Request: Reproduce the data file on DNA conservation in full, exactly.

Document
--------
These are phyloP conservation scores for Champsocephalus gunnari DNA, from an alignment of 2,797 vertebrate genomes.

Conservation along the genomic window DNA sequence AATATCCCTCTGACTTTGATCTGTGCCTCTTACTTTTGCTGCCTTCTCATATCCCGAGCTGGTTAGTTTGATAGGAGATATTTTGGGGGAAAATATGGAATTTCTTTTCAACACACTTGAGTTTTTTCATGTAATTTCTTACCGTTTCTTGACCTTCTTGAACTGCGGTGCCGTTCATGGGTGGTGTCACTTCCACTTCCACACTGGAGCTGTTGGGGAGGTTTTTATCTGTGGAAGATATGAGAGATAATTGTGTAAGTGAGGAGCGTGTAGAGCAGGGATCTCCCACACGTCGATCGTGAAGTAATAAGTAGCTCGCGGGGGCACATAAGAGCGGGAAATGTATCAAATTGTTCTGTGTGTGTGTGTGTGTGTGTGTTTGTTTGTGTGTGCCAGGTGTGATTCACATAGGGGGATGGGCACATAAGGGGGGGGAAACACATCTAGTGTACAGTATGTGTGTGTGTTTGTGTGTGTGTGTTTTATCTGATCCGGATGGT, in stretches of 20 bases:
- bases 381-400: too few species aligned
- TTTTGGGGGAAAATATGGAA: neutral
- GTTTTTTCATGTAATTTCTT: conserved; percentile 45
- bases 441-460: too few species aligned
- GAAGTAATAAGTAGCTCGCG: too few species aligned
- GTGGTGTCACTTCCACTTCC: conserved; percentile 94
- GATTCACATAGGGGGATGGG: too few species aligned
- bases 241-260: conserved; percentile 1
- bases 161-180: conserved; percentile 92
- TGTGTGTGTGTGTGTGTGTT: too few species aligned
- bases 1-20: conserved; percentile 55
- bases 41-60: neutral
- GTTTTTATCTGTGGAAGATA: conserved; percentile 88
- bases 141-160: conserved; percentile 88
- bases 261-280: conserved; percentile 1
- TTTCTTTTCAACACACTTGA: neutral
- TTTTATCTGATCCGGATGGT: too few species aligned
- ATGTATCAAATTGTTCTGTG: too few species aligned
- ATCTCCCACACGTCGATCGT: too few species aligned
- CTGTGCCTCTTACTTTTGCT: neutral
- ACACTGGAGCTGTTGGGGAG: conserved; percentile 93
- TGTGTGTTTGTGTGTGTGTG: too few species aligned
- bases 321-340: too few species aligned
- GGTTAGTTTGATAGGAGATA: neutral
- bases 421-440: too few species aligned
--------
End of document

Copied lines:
These are phyloP conservation scores for Champsocephalus gunnari DNA, from an alignment of 2,797 vertebrate genomes.

Conservation along the genomic window DNA sequence AATATCCCTCTGACTTTGATCTGTGCCTCTTACTTTTGCTGCCTTCTCATATCCCGAGCTGGTTAGTTTGATAGGAGATATTTTGGGGGAAAATATGGAATTTCTTTTCAACACACTTGAGTTTTTTCATGTAATTTCTTACCGTTTCTTGACCTTCTTGAACTGCGGTGCCGTTCATGGGTGGTGTCACTTCCACTTCCACACTGGAGCTGTTGGGGAGGTTTTTATCTGTGGAAGATATGAGAGATAATTGTGTAAGTGAGGAGCGTGTAGAGCAGGGATCTCCCACACGTCGATCGTGAAGTAATAAGTAGCTCGCGGGGGCACATAAGAGCGGGAAATGTATCAAATTGTTCTGTGTGTGTGTGTGTGTGTGTGTTTGTTTGTGTGTGCCAGGTGTGATTCACATAGGGGGATGGGCACATAAGGGGGGGGAAACACATCTAGTGTACAGTATGTGTGTGTGTTTGTGTGTGTGTGTTTTATCTGATCCGGATGGT, in stretches of 20 bases:
- bases 381-400: too few species aligned
- TTTTGGGGGAAAATATGGAA: neutral
- GTTTTTTCATGTAATTTCTT: conserved; percentile 45
- bases 441-460: too few species aligned
- GAAGTAATAAGTAGCTCGCG: too few species aligned
- GTGGTGTCACTTCCACTTCC: conserved; percentile 94
- GATTCACATAGGGGGATGGG: too few species aligned
- bases 241-260: conserved; percentile 1
- bases 161-180: conserved; percentile 92
- TGTGTGTGTGTGTGTGTGTT: too few species aligned
- bases 1-20: conserved; percentile 55
- bases 41-60: neutral
- GTTTTTATCTGTGGAAGATA: conserved; percentile 88
- bases 141-160: conserved; percentile 88
- bases 261-280: conserved; percentile 1
- TTTCTTTTCAACACACTTGA: neutral
- TTTTATCTGATCCGGATGGT: too few species aligned
- ATGTATCAAATTGTTCTGTG: too few species aligned
- ATCTCCCACACGTCGATCGT: too few species aligned
- CTGTGCCTCTTACTTTTGCT: neutral
- ACACTGGAGCTGTTGGGGAG: conserved; percentile 93
- TGTGTGTTTGTGTGTGTGTG: too few species aligned
- bases 321-340: too few species aligned
- GGTTAGTTTGATAGGAGATA: neutral
- bases 421-440: too few species aligned